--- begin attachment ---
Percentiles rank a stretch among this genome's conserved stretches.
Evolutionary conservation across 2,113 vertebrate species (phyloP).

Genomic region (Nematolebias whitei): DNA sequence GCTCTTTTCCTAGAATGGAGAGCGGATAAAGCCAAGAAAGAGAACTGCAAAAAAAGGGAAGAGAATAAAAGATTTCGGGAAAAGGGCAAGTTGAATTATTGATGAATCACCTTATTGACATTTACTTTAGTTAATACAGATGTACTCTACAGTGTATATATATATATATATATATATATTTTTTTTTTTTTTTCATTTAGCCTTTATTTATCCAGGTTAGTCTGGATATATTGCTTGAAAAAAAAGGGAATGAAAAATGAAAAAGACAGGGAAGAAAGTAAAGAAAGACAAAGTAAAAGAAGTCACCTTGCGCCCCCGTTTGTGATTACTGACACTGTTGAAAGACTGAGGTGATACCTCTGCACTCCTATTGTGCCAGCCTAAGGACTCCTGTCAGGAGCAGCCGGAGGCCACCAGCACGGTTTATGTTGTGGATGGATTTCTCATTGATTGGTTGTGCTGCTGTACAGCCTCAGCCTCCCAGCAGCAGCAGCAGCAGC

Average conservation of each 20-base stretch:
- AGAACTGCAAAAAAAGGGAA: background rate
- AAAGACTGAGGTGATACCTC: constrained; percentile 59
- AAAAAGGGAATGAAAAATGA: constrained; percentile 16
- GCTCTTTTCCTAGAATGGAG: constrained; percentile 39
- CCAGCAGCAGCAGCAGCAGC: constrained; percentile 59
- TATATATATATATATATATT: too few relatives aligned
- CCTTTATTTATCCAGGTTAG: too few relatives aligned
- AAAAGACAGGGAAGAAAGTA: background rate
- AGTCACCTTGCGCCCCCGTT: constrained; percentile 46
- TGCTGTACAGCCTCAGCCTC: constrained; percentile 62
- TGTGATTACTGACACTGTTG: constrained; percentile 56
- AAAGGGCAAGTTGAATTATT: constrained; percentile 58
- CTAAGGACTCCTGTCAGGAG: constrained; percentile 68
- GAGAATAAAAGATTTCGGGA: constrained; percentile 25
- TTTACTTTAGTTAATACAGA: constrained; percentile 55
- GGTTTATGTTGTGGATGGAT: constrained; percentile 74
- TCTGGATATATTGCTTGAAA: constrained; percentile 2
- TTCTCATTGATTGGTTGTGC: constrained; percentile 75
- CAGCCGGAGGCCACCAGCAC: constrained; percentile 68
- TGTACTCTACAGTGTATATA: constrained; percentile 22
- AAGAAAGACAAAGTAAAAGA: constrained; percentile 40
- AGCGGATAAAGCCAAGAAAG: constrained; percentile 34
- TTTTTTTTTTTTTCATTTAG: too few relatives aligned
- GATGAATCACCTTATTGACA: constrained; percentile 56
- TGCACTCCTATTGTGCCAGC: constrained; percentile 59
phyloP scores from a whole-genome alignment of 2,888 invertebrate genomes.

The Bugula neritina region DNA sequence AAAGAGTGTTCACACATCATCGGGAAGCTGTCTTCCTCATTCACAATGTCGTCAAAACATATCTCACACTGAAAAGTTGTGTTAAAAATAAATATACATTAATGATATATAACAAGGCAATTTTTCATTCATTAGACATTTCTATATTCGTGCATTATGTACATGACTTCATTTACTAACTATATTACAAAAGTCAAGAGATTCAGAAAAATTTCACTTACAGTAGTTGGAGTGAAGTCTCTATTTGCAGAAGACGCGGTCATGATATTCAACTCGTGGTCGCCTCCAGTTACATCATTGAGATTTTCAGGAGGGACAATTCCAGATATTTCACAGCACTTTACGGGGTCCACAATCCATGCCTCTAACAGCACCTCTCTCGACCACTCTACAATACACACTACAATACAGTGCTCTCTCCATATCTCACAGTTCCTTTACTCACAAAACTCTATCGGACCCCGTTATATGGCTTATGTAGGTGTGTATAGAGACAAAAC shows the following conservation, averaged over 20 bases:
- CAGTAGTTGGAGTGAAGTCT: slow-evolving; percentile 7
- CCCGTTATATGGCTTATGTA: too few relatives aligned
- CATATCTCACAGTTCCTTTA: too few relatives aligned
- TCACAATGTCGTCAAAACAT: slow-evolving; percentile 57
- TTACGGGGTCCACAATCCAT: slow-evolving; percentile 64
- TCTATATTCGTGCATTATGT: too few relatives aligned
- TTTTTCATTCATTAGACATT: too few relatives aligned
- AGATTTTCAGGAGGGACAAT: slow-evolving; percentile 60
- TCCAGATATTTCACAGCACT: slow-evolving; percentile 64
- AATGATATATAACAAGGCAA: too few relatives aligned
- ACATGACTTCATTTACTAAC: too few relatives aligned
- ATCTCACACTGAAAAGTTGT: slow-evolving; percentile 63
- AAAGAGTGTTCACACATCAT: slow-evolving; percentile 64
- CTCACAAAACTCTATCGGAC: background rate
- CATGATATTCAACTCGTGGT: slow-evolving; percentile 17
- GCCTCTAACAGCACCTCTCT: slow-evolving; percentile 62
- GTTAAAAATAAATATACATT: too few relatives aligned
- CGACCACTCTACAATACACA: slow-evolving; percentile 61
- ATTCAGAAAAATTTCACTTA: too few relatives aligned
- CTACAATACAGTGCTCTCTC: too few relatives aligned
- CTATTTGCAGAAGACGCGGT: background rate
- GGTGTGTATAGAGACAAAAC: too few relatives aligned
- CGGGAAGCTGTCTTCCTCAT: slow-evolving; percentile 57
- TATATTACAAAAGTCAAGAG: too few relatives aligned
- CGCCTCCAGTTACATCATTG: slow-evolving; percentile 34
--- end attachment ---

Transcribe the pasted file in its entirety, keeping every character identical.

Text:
Percentiles rank a stretch among this genome's conserved stretches.
Evolutionary conservation across 2,113 vertebrate species (phyloP).

Genomic region (Nematolebias whitei): DNA sequence GCTCTTTTCCTAGAATGGAGAGCGGATAAAGCCAAGAAAGAGAACTGCAAAAAAAGGGAAGAGAATAAAAGATTTCGGGAAAAGGGCAAGTTGAATTATTGATGAATCACCTTATTGACATTTACTTTAGTTAATACAGATGTACTCTACAGTGTATATATATATATATATATATATATTTTTTTTTTTTTTTCATTTAGCCTTTATTTATCCAGGTTAGTCTGGATATATTGCTTGAAAAAAAAGGGAATGAAAAATGAAAAAGACAGGGAAGAAAGTAAAGAAAGACAAAGTAAAAGAAGTCACCTTGCGCCCCCGTTTGTGATTACTGACACTGTTGAAAGACTGAGGTGATACCTCTGCACTCCTATTGTGCCAGCCTAAGGACTCCTGTCAGGAGCAGCCGGAGGCCACCAGCACGGTTTATGTTGTGGATGGATTTCTCATTGATTGGTTGTGCTGCTGTACAGCCTCAGCCTCCCAGCAGCAGCAGCAGCAGC

Average conservation of each 20-base stretch:
- AGAACTGCAAAAAAAGGGAA: background rate
- AAAGACTGAGGTGATACCTC: constrained; percentile 59
- AAAAAGGGAATGAAAAATGA: constrained; percentile 16
- GCTCTTTTCCTAGAATGGAG: constrained; percentile 39
- CCAGCAGCAGCAGCAGCAGC: constrained; percentile 59
- TATATATATATATATATATT: too few relatives aligned
- CCTTTATTTATCCAGGTTAG: too few relatives aligned
- AAAAGACAGGGAAGAAAGTA: background rate
- AGTCACCTTGCGCCCCCGTT: constrained; percentile 46
- TGCTGTACAGCCTCAGCCTC: constrained; percentile 62
- TGTGATTACTGACACTGTTG: constrained; percentile 56
- AAAGGGCAAGTTGAATTATT: constrained; percentile 58
- CTAAGGACTCCTGTCAGGAG: constrained; percentile 68
- GAGAATAAAAGATTTCGGGA: constrained; percentile 25
- TTTACTTTAGTTAATACAGA: constrained; percentile 55
- GGTTTATGTTGTGGATGGAT: constrained; percentile 74
- TCTGGATATATTGCTTGAAA: constrained; percentile 2
- TTCTCATTGATTGGTTGTGC: constrained; percentile 75
- CAGCCGGAGGCCACCAGCAC: constrained; percentile 68
- TGTACTCTACAGTGTATATA: constrained; percentile 22
- AAGAAAGACAAAGTAAAAGA: constrained; percentile 40
- AGCGGATAAAGCCAAGAAAG: constrained; percentile 34
- TTTTTTTTTTTTTCATTTAG: too few relatives aligned
- GATGAATCACCTTATTGACA: constrained; percentile 56
- TGCACTCCTATTGTGCCAGC: constrained; percentile 59
phyloP scores from a whole-genome alignment of 2,888 invertebrate genomes.

The Bugula neritina region DNA sequence AAAGAGTGTTCACACATCATCGGGAAGCTGTCTTCCTCATTCACAATGTCGTCAAAACATATCTCACACTGAAAAGTTGTGTTAAAAATAAATATACATTAATGATATATAACAAGGCAATTTTTCATTCATTAGACATTTCTATATTCGTGCATTATGTACATGACTTCATTTACTAACTATATTACAAAAGTCAAGAGATTCAGAAAAATTTCACTTACAGTAGTTGGAGTGAAGTCTCTATTTGCAGAAGACGCGGTCATGATATTCAACTCGTGGTCGCCTCCAGTTACATCATTGAGATTTTCAGGAGGGACAATTCCAGATATTTCACAGCACTTTACGGGGTCCACAATCCATGCCTCTAACAGCACCTCTCTCGACCACTCTACAATACACACTACAATACAGTGCTCTCTCCATATCTCACAGTTCCTTTACTCACAAAACTCTATCGGACCCCGTTATATGGCTTATGTAGGTGTGTATAGAGACAAAAC shows the following conservation, averaged over 20 bases:
- CAGTAGTTGGAGTGAAGTCT: slow-evolving; percentile 7
- CCCGTTATATGGCTTATGTA: too few relatives aligned
- CATATCTCACAGTTCCTTTA: too few relatives aligned
- TCACAATGTCGTCAAAACAT: slow-evolving; percentile 57
- TTACGGGGTCCACAATCCAT: slow-evolving; percentile 64
- TCTATATTCGTGCATTATGT: too few relatives aligned
- TTTTTCATTCATTAGACATT: too few relatives aligned
- AGATTTTCAGGAGGGACAAT: slow-evolving; percentile 60
- TCCAGATATTTCACAGCACT: slow-evolving; percentile 64
- AATGATATATAACAAGGCAA: too few relatives aligned
- ACATGACTTCATTTACTAAC: too few relatives aligned
- ATCTCACACTGAAAAGTTGT: slow-evolving; percentile 63
- AAAGAGTGTTCACACATCAT: slow-evolving; percentile 64
- CTCACAAAACTCTATCGGAC: background rate
- CATGATATTCAACTCGTGGT: slow-evolving; percentile 17
- GCCTCTAACAGCACCTCTCT: slow-evolving; percentile 62
- GTTAAAAATAAATATACATT: too few relatives aligned
- CGACCACTCTACAATACACA: slow-evolving; percentile 61
- ATTCAGAAAAATTTCACTTA: too few relatives aligned
- CTACAATACAGTGCTCTCTC: too few relatives aligned
- CTATTTGCAGAAGACGCGGT: background rate
- GGTGTGTATAGAGACAAAAC: too few relatives aligned
- CGGGAAGCTGTCTTCCTCAT: slow-evolving; percentile 57
- TATATTACAAAAGTCAAGAG: too few relatives aligned
- CGCCTCCAGTTACATCATTG: slow-evolving; percentile 34